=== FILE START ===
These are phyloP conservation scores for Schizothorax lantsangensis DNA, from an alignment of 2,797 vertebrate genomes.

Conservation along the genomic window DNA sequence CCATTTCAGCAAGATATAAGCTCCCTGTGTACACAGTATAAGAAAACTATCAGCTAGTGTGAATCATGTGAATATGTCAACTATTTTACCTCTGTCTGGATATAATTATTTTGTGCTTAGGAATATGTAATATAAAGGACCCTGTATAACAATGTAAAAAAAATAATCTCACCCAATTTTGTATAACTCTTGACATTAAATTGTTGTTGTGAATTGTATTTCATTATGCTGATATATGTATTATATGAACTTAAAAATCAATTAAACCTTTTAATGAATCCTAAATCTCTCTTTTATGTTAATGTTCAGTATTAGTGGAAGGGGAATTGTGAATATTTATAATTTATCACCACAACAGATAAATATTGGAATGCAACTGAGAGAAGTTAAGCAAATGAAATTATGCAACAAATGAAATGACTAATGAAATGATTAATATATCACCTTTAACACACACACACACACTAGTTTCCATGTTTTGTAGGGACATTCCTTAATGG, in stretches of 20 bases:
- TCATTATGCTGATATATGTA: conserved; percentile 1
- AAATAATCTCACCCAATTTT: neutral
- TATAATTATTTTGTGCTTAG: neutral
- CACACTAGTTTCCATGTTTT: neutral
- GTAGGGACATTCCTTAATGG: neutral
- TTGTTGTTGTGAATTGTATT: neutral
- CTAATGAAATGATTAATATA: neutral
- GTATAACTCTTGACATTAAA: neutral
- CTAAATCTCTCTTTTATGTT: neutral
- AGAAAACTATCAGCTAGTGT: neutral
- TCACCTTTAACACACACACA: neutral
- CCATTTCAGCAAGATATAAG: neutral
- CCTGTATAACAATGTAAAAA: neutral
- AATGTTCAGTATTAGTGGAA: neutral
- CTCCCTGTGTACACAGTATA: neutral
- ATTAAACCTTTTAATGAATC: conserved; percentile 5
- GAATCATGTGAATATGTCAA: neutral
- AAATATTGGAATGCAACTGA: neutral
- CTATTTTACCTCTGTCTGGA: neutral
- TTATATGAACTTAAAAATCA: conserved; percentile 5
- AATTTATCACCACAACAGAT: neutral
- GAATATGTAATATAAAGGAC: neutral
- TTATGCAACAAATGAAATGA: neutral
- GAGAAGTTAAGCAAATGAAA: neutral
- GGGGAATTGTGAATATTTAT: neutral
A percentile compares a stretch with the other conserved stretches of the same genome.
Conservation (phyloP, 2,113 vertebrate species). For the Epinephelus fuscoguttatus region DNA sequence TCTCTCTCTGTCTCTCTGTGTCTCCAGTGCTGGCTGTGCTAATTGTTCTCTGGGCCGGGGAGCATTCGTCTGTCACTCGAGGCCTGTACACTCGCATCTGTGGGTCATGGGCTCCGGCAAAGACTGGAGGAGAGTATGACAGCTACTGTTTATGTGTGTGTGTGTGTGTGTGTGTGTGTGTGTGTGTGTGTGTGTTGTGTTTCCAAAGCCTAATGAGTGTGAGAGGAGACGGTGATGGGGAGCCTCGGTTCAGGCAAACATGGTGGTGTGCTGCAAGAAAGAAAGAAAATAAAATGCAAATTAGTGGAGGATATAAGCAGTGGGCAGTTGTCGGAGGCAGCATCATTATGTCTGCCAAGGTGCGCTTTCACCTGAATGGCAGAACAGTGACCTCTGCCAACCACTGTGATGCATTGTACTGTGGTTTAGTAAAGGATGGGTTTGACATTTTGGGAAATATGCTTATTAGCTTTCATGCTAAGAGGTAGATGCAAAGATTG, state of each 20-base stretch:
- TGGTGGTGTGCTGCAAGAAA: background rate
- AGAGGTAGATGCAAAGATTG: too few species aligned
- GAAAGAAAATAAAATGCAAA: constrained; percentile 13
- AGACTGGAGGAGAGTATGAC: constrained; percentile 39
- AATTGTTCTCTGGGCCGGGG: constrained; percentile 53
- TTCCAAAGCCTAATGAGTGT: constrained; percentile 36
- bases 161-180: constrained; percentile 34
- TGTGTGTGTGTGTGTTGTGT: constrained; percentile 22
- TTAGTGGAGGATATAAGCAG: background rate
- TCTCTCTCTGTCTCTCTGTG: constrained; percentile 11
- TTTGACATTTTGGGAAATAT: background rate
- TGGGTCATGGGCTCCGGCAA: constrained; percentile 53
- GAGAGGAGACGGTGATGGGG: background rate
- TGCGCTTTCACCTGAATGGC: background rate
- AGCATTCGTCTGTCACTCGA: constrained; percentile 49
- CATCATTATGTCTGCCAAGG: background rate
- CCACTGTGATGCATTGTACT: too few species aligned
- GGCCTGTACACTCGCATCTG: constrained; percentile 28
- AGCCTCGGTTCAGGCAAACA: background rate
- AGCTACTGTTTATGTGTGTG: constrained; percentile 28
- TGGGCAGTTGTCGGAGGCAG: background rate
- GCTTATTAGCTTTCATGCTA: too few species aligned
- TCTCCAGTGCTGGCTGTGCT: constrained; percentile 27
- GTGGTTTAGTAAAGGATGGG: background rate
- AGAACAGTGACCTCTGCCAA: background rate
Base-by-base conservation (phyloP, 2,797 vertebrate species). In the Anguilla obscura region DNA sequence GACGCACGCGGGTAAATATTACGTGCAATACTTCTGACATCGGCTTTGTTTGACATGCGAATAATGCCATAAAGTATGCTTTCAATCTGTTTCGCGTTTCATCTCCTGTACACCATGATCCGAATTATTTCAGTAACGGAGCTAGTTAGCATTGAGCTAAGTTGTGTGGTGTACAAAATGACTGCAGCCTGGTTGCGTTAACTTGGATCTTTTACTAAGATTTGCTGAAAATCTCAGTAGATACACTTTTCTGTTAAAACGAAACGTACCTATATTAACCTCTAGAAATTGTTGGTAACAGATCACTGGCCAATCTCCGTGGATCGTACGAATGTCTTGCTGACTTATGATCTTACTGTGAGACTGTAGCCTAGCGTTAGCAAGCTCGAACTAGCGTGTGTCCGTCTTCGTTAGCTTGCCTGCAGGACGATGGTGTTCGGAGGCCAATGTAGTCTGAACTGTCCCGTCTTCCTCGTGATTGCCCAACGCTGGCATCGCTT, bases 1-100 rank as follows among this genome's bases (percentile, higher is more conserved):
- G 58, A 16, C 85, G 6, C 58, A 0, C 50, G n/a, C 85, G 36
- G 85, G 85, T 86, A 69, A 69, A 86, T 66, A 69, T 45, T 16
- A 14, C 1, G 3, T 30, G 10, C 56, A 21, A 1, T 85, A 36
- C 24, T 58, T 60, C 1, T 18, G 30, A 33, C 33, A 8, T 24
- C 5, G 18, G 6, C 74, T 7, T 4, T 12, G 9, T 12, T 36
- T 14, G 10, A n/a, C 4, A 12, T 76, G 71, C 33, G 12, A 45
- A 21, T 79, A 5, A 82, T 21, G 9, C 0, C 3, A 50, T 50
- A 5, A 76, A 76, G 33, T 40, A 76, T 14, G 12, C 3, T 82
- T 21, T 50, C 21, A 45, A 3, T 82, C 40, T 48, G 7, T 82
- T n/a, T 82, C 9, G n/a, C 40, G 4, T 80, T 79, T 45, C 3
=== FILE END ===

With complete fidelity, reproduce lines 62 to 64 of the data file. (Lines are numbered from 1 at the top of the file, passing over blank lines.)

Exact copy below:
- A 21, T 79, A 5, A 82, T 21, G 9, C 0, C 3, A 50, T 50
- A 5, A 76, A 76, G 33, T 40, A 76, T 14, G 12, C 3, T 82
- T 21, T 50, C 21, A 45, A 3, T 82, C 40, T 48, G 7, T 82